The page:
Head, Shoulders...Waist-to-Hips? A Study on Body Shape Preference in Infancy.
Hawkins, Laura Bess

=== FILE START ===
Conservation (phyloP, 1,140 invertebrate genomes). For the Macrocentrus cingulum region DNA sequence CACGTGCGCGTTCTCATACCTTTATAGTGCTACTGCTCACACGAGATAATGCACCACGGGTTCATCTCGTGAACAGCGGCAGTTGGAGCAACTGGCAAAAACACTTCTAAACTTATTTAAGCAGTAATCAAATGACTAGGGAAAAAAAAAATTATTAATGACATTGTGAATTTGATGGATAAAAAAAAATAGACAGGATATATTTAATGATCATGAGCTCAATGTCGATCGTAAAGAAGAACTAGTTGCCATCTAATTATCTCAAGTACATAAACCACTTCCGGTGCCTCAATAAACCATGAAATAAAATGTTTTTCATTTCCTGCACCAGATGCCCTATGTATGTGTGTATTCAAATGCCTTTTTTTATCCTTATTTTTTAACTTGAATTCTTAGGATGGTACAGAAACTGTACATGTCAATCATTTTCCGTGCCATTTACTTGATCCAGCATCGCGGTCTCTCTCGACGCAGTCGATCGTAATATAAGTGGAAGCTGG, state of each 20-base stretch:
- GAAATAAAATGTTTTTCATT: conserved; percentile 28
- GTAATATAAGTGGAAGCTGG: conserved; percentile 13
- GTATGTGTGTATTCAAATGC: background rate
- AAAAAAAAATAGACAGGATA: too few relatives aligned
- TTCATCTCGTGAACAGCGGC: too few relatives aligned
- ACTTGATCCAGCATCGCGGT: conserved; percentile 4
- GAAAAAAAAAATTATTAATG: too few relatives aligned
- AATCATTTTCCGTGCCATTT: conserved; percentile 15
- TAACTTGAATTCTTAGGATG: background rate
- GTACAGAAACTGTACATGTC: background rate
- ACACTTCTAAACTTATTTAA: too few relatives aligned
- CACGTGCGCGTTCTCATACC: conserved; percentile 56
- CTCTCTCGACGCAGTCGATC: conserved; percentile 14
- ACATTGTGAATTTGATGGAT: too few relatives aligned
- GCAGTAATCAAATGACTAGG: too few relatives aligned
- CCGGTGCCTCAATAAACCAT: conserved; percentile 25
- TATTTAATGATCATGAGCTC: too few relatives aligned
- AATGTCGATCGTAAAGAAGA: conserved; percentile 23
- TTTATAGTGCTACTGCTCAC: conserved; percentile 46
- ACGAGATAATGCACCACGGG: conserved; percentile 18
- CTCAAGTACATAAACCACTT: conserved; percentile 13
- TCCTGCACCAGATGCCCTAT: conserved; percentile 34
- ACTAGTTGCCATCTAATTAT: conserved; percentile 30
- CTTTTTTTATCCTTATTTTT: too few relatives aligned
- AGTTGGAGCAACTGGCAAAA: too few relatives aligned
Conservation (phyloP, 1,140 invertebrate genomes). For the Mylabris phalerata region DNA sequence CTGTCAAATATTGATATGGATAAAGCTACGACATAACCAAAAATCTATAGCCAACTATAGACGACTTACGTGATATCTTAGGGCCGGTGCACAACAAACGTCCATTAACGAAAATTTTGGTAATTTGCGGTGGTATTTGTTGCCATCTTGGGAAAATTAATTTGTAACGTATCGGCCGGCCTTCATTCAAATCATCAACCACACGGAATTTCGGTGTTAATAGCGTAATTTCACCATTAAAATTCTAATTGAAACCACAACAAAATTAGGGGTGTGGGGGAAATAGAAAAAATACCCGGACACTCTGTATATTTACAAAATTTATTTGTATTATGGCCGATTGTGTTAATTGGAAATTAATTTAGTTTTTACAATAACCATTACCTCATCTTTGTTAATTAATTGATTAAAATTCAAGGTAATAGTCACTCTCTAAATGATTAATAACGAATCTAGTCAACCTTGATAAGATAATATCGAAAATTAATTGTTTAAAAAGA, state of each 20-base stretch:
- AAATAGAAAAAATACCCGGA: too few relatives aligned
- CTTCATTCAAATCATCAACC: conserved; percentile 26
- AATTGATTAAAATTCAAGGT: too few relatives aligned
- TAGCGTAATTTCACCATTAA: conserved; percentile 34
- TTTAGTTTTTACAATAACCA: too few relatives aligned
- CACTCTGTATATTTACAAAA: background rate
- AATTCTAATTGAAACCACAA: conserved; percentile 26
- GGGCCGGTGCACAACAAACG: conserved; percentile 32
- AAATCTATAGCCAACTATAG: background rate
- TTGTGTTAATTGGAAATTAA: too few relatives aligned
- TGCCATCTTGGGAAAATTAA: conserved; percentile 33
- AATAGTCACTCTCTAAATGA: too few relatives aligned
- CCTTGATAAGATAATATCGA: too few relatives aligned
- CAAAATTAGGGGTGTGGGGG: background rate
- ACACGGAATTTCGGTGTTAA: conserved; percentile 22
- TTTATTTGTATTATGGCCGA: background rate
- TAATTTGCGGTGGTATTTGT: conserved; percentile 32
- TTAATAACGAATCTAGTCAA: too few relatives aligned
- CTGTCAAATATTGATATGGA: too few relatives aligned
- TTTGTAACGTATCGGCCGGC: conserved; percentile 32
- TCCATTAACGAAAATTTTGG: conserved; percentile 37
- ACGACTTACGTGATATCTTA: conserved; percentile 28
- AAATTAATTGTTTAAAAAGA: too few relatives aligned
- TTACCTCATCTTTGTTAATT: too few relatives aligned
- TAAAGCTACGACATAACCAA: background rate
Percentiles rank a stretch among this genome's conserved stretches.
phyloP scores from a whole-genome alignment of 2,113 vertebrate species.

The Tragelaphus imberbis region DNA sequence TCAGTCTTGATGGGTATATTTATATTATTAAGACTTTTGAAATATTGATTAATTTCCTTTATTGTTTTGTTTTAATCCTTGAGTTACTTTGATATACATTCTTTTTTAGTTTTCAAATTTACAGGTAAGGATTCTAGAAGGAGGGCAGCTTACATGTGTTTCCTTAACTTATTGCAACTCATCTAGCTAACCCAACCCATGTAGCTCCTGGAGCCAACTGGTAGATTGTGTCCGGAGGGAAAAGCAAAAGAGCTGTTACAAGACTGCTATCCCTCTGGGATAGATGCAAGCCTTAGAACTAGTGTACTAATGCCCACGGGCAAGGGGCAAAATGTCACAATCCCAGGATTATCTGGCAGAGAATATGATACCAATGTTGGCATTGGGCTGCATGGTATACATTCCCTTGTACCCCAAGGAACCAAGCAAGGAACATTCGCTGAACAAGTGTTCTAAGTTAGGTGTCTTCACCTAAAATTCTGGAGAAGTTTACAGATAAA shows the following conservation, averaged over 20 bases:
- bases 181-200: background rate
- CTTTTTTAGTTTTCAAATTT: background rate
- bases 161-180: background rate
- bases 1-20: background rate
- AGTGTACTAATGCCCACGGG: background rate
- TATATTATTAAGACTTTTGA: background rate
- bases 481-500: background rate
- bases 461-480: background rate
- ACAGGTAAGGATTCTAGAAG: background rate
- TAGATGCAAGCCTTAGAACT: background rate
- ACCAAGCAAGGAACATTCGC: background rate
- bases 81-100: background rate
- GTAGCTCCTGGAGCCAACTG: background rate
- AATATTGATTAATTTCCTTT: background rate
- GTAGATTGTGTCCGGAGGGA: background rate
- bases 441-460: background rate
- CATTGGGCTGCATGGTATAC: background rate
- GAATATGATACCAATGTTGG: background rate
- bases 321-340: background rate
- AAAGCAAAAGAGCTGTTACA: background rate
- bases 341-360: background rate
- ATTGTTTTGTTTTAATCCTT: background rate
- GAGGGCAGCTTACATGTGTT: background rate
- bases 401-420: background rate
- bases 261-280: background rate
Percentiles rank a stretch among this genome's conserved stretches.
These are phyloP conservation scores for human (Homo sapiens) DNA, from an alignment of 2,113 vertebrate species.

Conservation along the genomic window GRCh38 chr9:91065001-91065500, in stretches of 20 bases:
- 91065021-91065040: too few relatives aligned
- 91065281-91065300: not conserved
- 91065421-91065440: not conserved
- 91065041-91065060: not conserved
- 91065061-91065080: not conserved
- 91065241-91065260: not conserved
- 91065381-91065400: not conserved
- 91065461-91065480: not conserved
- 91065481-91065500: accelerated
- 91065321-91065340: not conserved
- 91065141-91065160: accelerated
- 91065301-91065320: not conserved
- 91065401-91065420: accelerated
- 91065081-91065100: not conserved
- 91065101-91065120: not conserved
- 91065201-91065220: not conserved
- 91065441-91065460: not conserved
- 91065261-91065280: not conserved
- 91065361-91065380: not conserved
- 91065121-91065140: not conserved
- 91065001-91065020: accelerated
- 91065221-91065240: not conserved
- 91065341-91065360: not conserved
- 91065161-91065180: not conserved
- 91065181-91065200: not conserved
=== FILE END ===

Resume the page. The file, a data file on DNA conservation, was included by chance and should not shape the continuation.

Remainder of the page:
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Past adolescent and adult literature has pinpointed clear preferences for male and female body shapes within the context of reproductive fitness and mate selection. However, the question still remains whether individuals are born with preferences for adult-defined attractive body shapes. Alternatively, perhaps particular preferences emerge due to the physical expression of sexually dimorphic body shapes as a result of the pubertal surge in reproductive hormones. The purpose of the present study was to explore the existence of an early preference for adult body shapes. Infants aged 4 to 6 months and 10 to 13 months viewed 8 different computer displays, each containing 2 human figures. In one set (Set A), infants viewed 4 types of displays: 2 male displays, with a small and large waist-to-hip ratio (WHR) figure shown side-by-side; and 2 female displays, with a small and large WHR figure shown side-by-side. In another set (Set B), infants viewed 4 different types of displays: 2 small WHR displays, with a male and female figure shown side-by-side; and 2 large WHR displays, with a male and female figure shown side-by-side. Thus, the paired figures in Set A varied in body shape within stimulus sex. The paired figures in Set B, however, varied in stimulus sex within similar body shapes. Eye-tracking data was collected in the form of durations of looking. Two main findings emerged. First, results from Set A revealed that male infants looked significantly longer to the large female WHR compared to the small female WHR, but looked about equally between the small and large male WHRs. Female infants, however, did not show significant differences in looking to either the female or male pairs. Second, results from Set B revealed that infants looked significantly longer to the female figures compared to the male figures, regardless of body shape. These results suggest that infants, in fact, do not possess preferences for adult-defined attractive body shapes. But, these findings may still signal an early foundation of mate selection strategy related to sex categorization. These explanations and others will be considered.